NOAA Sea Grant and Fisheries announce 2018 joint fellowship recipients

umaine student mackenzie mazur
Mackenzie Mazur

The National Marine Fisheries Service and Sea Grant have awarded one of seven fellowships to University of Maine doctoral student Mackenzie Mazur.

The fellowship will support Mazur’s research, conducted under advisers Yong Chen and Teresa Johnson, to develop a management strategy evaluation framework for the Maine lobster fishery in a changing Gulf of Maine.

Born in Halifax, Nova Scotia, Mazur earned a bachelor’s degree in marine science from the University of Maine in 2015. Mazur has received both undergraduate and graduate scholarships from Maine Sea Grant.

“This fellowship will allow me to continue reaching toward my goals of informing fisheries management with science and playing an integrated role between fisheries science and policy,” she said.

The NMFS-Sea Grant Fellowship Program is a focused workforce development effort to train highly qualified professionals in areas of critical need for NOAA’s science-based approach to fisheries management. Mazur’s research on quantitative modelling, informed by qualitative methods, aims to inform management. “I think Mackenzie’s work will lead to the development of a cutting-edge tool for evaluating potential strategies in achieving management goals for the American lobster,” says Chen, professor of fisheries science at UMaine.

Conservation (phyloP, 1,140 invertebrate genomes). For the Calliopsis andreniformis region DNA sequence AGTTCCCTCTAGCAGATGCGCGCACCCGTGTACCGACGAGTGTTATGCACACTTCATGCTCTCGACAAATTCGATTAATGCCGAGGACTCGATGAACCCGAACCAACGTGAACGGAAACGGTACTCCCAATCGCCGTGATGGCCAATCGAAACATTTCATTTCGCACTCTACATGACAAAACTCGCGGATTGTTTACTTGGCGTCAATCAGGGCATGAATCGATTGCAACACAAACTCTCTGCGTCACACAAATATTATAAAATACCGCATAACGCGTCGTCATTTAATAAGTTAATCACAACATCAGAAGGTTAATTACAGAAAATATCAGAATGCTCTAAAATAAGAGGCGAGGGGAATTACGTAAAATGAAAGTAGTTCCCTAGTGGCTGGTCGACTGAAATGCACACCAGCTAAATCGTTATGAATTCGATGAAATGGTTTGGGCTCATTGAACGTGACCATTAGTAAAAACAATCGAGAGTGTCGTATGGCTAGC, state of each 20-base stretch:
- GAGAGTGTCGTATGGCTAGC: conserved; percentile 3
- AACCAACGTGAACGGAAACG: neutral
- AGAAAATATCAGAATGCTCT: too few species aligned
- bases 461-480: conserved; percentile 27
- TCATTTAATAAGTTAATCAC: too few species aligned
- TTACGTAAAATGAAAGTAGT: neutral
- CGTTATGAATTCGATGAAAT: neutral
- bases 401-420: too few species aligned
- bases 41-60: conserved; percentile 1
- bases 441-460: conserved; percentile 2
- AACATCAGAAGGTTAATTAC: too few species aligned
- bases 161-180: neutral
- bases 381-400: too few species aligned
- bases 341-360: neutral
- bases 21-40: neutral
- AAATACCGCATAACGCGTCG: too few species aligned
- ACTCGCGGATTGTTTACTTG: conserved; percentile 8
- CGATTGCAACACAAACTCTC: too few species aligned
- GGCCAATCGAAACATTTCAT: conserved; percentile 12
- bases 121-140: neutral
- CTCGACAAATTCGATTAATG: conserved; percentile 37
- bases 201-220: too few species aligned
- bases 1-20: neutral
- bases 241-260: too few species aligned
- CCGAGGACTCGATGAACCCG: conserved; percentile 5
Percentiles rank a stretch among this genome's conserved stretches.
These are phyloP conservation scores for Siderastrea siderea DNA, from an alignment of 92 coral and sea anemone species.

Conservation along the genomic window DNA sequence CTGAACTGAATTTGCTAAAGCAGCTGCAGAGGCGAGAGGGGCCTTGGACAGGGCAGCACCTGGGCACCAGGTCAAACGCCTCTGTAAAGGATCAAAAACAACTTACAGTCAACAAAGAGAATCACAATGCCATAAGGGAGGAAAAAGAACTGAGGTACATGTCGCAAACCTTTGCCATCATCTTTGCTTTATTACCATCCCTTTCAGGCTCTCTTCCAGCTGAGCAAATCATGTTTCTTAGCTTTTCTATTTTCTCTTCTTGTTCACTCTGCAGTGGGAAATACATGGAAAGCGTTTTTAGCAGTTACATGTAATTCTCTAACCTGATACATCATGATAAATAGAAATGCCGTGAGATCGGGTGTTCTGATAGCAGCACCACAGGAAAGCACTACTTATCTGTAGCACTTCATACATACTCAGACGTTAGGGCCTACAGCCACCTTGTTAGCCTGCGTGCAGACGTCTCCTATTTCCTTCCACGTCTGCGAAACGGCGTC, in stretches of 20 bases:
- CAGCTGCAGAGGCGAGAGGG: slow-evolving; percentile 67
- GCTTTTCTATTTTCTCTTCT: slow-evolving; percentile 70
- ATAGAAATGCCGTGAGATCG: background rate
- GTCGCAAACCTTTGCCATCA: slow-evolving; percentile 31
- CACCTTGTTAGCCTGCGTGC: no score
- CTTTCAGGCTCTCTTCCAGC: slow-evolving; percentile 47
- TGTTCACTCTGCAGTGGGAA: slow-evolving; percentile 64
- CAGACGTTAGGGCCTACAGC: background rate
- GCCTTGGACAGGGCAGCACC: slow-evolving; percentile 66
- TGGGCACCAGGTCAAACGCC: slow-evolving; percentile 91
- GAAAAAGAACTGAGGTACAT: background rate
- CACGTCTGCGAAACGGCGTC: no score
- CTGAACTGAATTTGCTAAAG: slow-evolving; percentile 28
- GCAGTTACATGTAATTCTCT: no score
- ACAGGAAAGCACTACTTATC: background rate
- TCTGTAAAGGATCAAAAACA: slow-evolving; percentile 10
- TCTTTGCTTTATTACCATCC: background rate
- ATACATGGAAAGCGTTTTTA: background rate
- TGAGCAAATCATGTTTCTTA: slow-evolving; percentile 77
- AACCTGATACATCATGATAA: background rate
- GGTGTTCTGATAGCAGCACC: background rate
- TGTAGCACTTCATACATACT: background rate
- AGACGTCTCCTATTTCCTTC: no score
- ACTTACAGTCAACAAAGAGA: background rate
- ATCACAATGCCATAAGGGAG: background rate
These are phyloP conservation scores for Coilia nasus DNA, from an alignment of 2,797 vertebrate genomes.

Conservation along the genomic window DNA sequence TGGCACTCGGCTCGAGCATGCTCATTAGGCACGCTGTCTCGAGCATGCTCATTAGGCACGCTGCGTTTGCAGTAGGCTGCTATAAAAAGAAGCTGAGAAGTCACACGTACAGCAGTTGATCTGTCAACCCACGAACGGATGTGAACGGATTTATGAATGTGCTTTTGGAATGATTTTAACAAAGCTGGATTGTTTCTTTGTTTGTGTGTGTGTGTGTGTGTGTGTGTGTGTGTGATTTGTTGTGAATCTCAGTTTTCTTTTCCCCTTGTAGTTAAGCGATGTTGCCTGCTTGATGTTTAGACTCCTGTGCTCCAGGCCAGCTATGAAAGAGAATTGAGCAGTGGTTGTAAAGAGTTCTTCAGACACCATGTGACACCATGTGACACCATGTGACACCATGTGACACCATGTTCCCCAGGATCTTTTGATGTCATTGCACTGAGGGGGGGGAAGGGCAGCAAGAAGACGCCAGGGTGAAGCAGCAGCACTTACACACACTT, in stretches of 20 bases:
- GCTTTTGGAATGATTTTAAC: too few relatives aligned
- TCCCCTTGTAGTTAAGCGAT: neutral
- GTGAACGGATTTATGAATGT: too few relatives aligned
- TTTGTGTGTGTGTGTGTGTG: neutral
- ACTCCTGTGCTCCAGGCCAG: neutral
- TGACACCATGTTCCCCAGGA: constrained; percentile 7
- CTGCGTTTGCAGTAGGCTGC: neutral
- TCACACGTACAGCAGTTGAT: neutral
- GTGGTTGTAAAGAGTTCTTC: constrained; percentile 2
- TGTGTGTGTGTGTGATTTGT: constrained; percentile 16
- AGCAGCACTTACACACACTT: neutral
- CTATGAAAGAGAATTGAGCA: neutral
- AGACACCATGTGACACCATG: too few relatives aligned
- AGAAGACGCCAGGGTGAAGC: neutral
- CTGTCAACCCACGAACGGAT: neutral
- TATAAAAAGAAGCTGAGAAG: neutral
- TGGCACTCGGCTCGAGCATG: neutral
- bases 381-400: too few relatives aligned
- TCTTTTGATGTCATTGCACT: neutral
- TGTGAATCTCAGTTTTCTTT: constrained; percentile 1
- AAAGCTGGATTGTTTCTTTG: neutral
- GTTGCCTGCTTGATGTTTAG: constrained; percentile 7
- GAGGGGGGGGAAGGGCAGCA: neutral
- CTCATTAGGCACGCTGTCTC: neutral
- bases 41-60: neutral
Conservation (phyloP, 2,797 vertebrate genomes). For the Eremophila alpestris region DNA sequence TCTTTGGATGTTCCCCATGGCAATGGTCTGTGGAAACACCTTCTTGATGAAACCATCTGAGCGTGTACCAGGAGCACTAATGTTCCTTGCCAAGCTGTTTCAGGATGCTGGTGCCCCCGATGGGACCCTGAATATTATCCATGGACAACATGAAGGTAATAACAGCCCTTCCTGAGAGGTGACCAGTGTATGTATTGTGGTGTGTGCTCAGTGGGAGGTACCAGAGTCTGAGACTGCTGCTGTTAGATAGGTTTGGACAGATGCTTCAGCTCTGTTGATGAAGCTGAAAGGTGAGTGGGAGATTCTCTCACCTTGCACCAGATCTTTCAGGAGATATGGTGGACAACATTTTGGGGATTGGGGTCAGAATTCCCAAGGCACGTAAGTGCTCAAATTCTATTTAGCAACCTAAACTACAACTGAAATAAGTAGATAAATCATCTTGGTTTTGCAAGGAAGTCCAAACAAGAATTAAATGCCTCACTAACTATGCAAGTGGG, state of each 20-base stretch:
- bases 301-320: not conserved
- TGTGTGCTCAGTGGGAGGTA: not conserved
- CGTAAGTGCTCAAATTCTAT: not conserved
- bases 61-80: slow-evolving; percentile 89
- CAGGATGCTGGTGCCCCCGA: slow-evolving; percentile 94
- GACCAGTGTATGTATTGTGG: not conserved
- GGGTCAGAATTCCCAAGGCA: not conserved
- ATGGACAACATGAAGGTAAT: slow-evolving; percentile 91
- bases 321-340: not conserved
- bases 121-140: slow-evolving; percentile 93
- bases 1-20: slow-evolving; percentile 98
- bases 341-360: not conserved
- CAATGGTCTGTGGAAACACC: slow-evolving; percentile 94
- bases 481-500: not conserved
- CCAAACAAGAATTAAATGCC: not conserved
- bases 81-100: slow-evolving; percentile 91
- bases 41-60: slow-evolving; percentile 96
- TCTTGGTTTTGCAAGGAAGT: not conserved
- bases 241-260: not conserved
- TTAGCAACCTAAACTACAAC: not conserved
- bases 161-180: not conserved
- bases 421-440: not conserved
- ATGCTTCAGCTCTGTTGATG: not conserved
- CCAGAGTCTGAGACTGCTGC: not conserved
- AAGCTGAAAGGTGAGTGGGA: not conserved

As part of her research, Mazur and undergraduate student Kat Murphy conducted interviews with 32 lobstermen, incorporating their knowledge into computer simulations of the fishery. Mazur’s research is truly interdisciplinary and integrative, says Johnson, associate professor of marine policy. “Her work uniquely illustrates the value of incorporating social science and fishermen’s insights into management.”

Fellows are chosen through a two-step competitive process that involves review by the sponsoring state Sea Grant program followed by a national review by an expert panel.

“Sea Grant is committed to developing a trained marine workforce through our network of university-based programs. The NMFS-Sea Grant fellowships are an important component to Sea Grant’s support of students and professionals in marine sciences and related fields. I wish to congratulate the seven talented fellows chosen this year and wish them luck on their projects,” says Jonathan Pennock, director of the National Sea Grant College Program.

A partnership between the National Oceanic and Atmospheric Administration and the state of Maine, the Maine Sea Grant College Program at the University of Maine is part of a network of 33 Sea Grant programs throughout the coastal and Great Lakes states. Sea Grant funds marine research, outreach, and education projects and programs statewide.

A full list of fellows is online.